World languages: language development in a globalised world

As a result of globalization, more and more people speak one of the major world languages, while regional dialects constantly lose importance at the same time. People want to communicate worldwide, and they can not do that with only speaking their regional languages. We'll tell you more about the global language development trend.

Read this article in: Deutsch, English, Español, Português, Русский, العربية, हिन्दी, 中文

Estimated reading time:4minutes

Five most spoken languages worldwide 

There are only two European languages among the five most spoken languages worldwide: English and Spanish. English is ranked second and Spanish third on the list of most spoken languages in the world. The English language has become the common language in international communication and Spanish is spoken by many people in Latin America. Also in Germany, we are quite familiar with those two languages. But what about Arabic, Mandarin and Hindi - the other three languages on the world's top five list?

The highest number of native speakers counting one billion people is the Mandarin language. Furthermore, there are 198 million people who speak it as a second language. It is assumed that this number will grow due to China’s worldwide economic influence.

Hindi is ranked fourth with 534 million people speaking it. The language is mainly spoken in Central and Northern India and is an official language in India besides English. Time will show if one of the languages will dominate or whether the two languages will continue to exist side by side. Hindi is very much appreciated and learned by many people, especially in India. About half of the 530 million Hindi speakers learned it as a second language.

With 447 million speakers, Arabic is the fifth most spoken language. This language is spreading, especially due to the fact that Arabic is the language of the Quran and Islam - a religion that is constantly growing. Within the Arabic language, there are many different dialects making communication between Arabic speakers more difficult. For that reason, more and more efforts are being made to standardize the use of this language.



English - the most important language of international communication (still)

According to statistics, the English language is the most spread in the world. About 1.12 billion people worldwide can speak English - in comparison 1.11 billion people speak Mandarin. English is used for international communication within the economy and international relations. Therefore, this language is learned all over the world. Knowing it, you can communicate globally with more people.

Despite the success of the English language, Chinese is on the rise and will probably count more speakers than English has today. In particular, on the Asian and African continent an increasing number of people are learning Chinese to profit from the Chinese presence. For example, in Kenia, children are learning Chinese in primary school. China has a dominant position in Southeast Asia and is expanding its influence in Africa as well.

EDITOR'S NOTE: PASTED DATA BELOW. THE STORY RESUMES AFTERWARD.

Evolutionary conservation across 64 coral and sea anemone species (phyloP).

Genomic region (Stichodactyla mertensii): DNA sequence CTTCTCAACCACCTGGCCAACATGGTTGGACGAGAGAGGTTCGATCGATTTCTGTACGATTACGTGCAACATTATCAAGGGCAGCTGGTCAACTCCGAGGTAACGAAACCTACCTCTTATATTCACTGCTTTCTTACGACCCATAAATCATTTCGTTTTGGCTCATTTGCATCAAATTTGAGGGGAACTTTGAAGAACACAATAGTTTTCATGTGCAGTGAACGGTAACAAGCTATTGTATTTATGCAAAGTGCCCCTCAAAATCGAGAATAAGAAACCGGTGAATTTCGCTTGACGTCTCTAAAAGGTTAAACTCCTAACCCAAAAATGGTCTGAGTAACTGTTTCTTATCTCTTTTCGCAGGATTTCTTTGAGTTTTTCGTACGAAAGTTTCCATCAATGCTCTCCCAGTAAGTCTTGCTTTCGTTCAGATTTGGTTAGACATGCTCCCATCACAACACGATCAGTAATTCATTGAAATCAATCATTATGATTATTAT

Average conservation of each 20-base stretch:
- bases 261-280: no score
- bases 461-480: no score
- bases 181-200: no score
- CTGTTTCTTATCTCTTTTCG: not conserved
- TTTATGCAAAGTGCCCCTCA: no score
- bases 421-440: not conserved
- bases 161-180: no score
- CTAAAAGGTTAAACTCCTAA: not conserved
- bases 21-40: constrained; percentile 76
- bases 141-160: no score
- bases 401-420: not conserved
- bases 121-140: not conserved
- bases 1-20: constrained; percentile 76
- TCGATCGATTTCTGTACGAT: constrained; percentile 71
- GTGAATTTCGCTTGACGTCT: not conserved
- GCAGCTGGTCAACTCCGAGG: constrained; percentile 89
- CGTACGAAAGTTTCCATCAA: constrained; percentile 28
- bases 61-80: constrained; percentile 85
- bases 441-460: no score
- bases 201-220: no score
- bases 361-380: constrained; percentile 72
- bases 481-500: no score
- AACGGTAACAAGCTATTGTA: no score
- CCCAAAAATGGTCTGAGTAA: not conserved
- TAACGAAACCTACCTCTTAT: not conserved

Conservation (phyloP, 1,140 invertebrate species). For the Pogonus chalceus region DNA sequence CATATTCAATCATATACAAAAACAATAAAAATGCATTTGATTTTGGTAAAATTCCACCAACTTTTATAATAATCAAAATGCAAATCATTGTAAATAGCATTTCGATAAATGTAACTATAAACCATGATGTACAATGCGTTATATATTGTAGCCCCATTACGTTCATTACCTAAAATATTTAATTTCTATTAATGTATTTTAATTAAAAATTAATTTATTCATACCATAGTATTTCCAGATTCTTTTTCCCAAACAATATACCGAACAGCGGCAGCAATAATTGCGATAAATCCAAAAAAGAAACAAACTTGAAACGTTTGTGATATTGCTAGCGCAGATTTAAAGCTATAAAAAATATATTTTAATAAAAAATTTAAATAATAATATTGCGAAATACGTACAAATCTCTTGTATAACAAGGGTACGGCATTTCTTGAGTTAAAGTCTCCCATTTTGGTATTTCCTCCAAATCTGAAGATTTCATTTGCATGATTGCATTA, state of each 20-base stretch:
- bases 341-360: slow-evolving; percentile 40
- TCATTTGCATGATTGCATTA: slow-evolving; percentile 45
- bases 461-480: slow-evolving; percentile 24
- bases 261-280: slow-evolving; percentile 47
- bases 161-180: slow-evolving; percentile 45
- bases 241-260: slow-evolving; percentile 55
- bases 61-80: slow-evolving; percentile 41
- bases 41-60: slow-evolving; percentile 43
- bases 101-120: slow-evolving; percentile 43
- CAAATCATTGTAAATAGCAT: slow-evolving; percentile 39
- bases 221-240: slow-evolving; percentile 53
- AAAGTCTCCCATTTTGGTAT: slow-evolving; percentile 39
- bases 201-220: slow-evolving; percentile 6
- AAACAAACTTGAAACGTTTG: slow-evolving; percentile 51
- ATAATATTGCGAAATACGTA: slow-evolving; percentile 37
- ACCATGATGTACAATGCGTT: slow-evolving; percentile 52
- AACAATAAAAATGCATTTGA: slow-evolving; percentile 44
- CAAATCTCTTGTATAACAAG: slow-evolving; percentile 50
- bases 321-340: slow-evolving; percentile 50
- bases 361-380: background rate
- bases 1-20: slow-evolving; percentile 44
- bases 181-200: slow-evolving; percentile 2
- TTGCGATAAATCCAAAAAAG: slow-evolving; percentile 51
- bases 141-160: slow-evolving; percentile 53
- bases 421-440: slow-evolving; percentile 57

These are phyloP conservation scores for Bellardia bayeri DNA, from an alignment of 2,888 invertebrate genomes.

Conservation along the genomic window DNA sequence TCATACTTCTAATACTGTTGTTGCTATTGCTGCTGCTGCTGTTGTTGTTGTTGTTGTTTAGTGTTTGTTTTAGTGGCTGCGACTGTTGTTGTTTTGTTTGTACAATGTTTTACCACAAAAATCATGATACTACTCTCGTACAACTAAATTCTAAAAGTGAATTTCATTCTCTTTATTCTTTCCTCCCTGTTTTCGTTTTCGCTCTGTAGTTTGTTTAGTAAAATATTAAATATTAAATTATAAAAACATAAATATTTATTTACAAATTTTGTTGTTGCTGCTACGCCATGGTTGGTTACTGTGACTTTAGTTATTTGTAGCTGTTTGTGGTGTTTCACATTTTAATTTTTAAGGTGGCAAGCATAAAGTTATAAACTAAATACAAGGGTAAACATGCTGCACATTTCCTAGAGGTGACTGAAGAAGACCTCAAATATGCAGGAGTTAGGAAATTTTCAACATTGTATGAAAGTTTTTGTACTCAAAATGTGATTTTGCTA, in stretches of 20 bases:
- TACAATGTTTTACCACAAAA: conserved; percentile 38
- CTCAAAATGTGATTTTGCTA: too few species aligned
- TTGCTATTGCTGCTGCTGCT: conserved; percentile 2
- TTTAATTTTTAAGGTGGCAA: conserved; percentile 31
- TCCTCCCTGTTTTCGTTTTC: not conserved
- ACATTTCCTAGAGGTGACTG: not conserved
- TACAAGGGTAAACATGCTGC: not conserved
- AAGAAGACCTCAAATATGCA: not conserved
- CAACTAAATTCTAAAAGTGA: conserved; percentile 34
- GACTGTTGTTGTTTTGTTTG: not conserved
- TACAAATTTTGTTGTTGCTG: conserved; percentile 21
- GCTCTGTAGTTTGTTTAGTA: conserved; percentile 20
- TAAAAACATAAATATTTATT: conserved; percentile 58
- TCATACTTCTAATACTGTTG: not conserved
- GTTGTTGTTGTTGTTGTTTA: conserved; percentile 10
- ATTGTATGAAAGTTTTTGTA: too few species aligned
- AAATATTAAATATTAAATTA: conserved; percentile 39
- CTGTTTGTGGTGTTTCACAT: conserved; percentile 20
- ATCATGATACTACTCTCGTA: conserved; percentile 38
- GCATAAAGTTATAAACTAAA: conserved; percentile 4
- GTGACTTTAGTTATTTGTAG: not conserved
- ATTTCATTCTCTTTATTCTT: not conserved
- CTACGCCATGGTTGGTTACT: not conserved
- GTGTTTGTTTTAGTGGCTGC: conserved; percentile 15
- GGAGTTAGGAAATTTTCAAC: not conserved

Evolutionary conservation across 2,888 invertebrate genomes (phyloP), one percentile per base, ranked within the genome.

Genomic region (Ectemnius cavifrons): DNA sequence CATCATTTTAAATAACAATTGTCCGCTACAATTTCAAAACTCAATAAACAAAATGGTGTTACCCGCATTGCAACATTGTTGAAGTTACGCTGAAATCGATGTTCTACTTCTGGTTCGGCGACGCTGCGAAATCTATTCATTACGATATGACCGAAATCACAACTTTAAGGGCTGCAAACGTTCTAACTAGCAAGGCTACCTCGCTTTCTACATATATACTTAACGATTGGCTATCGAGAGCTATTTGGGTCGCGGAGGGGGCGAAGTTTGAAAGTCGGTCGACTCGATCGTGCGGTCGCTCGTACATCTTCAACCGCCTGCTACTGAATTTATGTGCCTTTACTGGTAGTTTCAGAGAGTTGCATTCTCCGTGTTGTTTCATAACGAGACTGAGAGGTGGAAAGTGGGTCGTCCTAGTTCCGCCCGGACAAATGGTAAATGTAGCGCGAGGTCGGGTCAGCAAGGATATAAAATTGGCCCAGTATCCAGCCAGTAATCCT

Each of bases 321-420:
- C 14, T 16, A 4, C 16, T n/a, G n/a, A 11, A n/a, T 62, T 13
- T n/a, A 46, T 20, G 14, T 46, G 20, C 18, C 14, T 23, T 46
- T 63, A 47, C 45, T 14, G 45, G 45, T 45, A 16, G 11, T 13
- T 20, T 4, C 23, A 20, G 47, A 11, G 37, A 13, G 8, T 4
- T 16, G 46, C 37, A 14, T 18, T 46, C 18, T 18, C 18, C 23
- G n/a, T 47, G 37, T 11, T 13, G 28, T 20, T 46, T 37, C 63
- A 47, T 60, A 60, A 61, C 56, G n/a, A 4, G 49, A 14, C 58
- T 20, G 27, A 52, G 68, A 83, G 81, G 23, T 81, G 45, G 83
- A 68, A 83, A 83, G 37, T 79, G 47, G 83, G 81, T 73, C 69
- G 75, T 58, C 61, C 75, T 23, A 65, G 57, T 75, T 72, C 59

Effects on minority languages

Due to globalization and the presence of world languages, more and more regional minority languages are threatened to disappear, and language diversity is decreasing. Especially, languages that aren't wide spread geographically and spoken by a small number of people are in danger to disappear. Also economic growth and globalization are influencing those minority languages negatively. People tend to communicate e.g. in Spanish, because more people can understand the message. Therefore, regional languages are less spoken by new generations and are destined to disappear.

Many European countries are trying to counter this trend and develop ideas to keep languages like Frisian or Irish alive. These minority languages are protected by the European Union. Frisian, for example, still is the second official language in a province of the Netherlands and street signs are consistently bilingual Frisian-Dutch. Quite a lot of money is invested in the promotion of the Frisian language and many educational courses are offered in Frisian. Nonetheless, the number of active users of this language is decreasing. Obviously, even with high financial investment, it is difficult to counteract language loss.


World languages are growing while regional dialects are losing importance. In the long run, language diversity will decrease due to globalization. It's expected that English and Chinese will continue growing over the next decades, however, Chinese could replace English as the number one language for international communication.

This is a guest article by Sina Warncke, student of international relations and author of "LebeJetzt Blogs" (German webpage). She's fond of travelling and nature and loves to learn more about new cultures and languages. She prefers to write about sustainability, travelling and a balanced life-style.

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